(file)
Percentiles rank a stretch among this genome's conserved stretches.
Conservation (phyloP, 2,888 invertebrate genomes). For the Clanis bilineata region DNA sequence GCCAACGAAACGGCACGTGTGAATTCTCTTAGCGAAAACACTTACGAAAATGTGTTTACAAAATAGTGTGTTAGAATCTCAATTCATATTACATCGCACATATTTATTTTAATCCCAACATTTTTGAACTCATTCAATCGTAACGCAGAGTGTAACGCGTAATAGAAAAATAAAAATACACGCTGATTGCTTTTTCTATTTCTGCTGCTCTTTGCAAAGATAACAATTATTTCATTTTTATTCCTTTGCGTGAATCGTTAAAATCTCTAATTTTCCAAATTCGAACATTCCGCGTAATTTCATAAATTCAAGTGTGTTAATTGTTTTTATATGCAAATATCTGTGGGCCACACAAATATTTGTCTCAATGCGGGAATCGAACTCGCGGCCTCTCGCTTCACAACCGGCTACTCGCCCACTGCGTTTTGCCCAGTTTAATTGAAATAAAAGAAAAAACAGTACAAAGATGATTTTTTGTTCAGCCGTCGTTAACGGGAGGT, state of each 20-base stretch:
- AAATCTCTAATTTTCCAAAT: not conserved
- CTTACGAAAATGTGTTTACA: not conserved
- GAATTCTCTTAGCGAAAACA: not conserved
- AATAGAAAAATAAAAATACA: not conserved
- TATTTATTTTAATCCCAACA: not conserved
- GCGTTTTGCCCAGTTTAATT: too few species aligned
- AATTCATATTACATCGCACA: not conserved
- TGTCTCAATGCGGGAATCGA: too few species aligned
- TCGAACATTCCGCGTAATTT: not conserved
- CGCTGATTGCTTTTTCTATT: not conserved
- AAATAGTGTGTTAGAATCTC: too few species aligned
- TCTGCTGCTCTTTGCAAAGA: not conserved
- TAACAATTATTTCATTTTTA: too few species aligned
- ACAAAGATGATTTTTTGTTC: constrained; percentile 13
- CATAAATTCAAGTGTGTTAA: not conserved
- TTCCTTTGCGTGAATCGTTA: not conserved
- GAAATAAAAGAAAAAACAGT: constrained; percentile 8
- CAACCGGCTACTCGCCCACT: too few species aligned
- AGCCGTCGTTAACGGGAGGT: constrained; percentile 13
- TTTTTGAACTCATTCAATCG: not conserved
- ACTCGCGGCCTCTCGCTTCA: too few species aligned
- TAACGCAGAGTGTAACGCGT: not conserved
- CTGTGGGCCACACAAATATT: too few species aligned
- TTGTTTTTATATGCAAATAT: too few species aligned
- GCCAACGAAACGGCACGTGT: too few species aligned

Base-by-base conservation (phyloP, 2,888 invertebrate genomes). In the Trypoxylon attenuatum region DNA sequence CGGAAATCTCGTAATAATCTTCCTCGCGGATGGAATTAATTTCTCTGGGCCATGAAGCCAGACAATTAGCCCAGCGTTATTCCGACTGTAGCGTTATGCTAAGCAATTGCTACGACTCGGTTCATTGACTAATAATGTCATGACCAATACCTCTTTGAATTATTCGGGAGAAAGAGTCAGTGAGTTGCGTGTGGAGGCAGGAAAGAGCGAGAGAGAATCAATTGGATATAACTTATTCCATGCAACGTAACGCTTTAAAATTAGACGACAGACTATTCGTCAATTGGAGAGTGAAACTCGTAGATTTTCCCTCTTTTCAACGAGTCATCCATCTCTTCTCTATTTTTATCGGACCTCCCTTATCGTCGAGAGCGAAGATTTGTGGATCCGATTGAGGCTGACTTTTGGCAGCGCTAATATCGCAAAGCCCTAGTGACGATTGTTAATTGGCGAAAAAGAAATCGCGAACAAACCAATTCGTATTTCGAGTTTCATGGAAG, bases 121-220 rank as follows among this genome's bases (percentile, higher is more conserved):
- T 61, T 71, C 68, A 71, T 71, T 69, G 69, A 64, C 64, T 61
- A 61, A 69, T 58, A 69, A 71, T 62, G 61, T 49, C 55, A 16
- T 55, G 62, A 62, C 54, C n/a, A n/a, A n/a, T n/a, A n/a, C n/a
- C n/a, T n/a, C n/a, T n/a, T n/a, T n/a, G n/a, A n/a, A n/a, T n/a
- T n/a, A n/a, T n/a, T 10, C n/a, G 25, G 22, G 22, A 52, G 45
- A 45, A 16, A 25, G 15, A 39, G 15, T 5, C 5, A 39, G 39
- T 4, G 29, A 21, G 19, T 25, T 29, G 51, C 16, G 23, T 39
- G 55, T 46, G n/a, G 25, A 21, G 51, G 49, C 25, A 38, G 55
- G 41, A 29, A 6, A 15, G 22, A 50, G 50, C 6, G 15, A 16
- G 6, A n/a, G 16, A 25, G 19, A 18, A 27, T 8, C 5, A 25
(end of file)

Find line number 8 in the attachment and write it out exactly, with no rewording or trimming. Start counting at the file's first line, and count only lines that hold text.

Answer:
- GCGTTTTGCCCAGTTTAATT: too few species aligned